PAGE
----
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01 March 2021
On 19 June 2020 Parliament adopted the revision of Swiss company law. The revision aims to:
On 1 January 2021, as part of the new corporate governance regulations, the new provisions regarding gender quotas and transparency rules for the commodity sector entered into force. Consequently, listed companies should elect more women to boards of directors and executive boards and stricter transparency rules will apply to commodity companies. The Federal Council will determine on which date the other provisions of the revision will enter into force.
New Article 734f of Code of Obligations
Quotas for the representation of each gender on boards of directors and executive boards have been a current and much-discussed topic for several years. Internationally, there are clear efforts to increase the number of women on boards of directors and executive boards. A number of countries have enshrined a gender quota in law.(1)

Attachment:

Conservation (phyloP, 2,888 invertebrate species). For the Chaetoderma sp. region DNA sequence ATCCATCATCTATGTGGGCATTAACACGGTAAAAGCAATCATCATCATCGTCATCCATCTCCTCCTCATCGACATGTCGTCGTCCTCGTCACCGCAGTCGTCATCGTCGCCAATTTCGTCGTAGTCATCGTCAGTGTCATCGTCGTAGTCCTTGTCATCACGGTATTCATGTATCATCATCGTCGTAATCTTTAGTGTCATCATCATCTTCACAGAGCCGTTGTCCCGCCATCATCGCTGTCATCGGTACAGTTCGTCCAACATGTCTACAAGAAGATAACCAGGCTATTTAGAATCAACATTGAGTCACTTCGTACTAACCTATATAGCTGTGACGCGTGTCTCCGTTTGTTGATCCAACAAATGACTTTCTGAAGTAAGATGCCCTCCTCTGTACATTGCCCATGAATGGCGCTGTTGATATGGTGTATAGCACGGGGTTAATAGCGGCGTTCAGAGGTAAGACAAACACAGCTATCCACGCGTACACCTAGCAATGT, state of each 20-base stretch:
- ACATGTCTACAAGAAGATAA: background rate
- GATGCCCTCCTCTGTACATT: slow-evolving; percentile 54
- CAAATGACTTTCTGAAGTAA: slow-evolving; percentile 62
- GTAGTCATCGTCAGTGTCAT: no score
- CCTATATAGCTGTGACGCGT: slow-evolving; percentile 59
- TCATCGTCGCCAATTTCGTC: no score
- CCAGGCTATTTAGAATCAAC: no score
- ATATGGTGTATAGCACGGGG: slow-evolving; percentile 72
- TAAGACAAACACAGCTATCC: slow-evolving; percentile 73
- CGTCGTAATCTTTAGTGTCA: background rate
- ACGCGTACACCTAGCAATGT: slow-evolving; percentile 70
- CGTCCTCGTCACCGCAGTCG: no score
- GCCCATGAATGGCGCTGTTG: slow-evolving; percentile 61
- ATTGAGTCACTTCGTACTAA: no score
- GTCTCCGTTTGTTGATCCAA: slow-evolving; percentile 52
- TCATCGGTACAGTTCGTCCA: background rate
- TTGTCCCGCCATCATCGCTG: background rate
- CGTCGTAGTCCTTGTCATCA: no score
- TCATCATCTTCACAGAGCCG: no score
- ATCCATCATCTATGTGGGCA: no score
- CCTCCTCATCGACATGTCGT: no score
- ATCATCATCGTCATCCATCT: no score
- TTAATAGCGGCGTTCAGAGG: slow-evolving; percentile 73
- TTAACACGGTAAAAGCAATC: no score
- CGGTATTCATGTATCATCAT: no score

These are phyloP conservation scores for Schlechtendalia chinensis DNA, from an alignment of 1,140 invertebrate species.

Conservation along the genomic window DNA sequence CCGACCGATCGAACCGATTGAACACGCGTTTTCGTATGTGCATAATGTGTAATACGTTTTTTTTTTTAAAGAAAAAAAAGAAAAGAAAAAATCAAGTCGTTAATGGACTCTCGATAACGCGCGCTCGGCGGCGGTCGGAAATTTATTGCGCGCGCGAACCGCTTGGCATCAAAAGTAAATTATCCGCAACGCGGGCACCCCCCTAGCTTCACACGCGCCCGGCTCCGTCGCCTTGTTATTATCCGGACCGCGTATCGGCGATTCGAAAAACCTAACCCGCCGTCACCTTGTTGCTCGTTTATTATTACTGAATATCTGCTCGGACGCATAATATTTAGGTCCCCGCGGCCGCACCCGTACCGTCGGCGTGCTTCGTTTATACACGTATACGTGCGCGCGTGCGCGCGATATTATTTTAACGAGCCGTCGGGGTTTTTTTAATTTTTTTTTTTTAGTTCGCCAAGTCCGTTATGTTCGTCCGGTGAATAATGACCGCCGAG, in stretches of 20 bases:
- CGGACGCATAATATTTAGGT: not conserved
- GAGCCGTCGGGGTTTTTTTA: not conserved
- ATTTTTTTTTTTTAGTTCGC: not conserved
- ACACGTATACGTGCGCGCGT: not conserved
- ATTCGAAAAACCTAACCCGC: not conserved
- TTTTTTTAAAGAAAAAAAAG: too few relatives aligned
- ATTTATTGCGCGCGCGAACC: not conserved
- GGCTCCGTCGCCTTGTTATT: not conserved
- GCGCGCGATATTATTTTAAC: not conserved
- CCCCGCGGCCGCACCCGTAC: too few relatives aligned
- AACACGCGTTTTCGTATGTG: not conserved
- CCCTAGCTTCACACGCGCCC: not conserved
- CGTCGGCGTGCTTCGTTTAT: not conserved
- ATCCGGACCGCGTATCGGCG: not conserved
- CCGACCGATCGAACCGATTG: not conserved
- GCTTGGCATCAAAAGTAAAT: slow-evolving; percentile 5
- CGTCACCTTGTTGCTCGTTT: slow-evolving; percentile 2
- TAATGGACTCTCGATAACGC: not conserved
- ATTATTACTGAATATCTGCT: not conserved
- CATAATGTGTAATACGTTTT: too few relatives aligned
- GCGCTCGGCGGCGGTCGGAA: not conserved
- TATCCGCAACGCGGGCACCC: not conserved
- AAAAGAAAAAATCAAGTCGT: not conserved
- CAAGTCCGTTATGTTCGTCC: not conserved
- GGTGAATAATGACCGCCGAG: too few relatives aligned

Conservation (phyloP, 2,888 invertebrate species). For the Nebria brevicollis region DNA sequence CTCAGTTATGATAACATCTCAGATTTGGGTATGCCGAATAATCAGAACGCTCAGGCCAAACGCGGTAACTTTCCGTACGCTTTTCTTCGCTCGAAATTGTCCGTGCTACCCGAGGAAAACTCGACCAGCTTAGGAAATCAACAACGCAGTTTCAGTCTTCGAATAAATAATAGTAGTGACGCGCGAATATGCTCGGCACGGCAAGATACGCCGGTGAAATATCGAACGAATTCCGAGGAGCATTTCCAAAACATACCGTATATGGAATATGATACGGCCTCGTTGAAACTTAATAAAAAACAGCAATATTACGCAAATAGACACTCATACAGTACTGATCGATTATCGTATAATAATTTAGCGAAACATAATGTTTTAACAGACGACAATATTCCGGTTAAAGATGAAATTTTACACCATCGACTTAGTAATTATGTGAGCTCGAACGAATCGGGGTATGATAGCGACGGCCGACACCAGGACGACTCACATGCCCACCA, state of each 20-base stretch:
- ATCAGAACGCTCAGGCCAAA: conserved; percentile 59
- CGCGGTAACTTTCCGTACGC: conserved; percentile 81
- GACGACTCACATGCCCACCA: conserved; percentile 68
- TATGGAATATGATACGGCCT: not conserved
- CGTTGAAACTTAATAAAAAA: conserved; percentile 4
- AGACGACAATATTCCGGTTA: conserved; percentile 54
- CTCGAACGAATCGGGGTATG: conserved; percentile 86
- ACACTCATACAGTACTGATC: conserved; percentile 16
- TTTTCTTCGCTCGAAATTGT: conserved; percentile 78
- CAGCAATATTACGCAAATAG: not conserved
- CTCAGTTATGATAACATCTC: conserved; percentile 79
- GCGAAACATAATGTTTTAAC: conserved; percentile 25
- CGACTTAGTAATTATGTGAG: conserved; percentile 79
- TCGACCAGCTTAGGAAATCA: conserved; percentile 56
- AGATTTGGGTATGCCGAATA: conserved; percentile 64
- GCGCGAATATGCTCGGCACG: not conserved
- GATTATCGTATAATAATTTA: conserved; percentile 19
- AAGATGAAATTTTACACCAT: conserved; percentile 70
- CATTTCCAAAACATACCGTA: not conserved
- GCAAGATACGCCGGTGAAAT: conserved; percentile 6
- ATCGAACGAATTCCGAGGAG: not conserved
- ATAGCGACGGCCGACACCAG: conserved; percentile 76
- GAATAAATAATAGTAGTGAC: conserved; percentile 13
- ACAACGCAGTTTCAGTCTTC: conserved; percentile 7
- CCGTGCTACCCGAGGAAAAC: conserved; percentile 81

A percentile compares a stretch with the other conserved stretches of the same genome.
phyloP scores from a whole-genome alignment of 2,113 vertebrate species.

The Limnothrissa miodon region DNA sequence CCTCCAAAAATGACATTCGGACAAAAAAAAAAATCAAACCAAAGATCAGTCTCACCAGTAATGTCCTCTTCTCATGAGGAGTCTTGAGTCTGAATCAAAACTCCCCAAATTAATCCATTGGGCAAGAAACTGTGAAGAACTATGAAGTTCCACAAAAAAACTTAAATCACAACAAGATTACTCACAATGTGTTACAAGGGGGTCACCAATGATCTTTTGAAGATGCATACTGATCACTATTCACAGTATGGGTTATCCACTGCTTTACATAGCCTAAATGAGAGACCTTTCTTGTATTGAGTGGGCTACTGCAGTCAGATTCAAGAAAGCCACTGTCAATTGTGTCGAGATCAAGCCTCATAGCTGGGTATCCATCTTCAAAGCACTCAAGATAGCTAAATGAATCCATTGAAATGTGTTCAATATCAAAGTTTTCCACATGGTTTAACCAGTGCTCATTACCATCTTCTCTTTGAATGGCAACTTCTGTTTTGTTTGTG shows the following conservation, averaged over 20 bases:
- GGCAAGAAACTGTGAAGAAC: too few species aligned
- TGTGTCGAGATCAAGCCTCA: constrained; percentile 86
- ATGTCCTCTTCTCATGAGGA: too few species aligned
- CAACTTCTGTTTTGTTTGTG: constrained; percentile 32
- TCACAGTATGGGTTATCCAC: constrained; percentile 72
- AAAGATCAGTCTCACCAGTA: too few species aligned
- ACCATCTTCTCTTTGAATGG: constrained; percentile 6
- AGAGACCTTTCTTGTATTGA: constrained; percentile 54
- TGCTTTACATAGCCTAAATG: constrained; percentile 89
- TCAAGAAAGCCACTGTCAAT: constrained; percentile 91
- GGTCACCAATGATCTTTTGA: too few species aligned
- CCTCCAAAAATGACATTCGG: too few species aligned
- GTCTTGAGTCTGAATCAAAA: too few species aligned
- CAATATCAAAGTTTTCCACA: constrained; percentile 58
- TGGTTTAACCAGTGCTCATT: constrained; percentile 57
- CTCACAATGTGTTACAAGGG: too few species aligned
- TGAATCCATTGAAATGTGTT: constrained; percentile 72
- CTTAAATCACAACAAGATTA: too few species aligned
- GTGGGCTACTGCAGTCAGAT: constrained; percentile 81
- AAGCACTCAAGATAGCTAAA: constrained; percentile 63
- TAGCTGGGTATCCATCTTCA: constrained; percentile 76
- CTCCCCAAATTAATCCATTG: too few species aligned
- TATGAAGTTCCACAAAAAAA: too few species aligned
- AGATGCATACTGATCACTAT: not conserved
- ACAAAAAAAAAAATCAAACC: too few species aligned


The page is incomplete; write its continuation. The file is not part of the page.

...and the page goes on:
In the revised Code of Obligations, a provision on the minimum quota for gender representation on boards of directors and executive boards has been introduced. However, this applies only to listed companies that also exceed two of the following thresholds in two successive financial years pursuant to Article 727(1)(2) of the Code of Obligations:
These thresholds will ensure that smaller listed companies will not fall within the scope of the new provision.
The new provision stipulates that if a listed company meets the abovementioned requirements, each gender must be represented at least with 30% on the board of directors and 20% on the executive board. The lower quota for the executive board is justified by the fact that more specific industry knowledge is required in the executive board. In addition, members of the executive board are often promoted internally and, on average, promotion to the executive board takes place only after approximately 13 years. Internal talent management should be given sufficient time to reach the executive management quota.(3) In the event of non-compliance, the company concerned must explain in the remuneration report the reasons why each gender is not represented as stipulated by the law and describe the measures intended to increase the representation of the underrepresented gender (Article 734f(2) of the Code of Obligations).(4)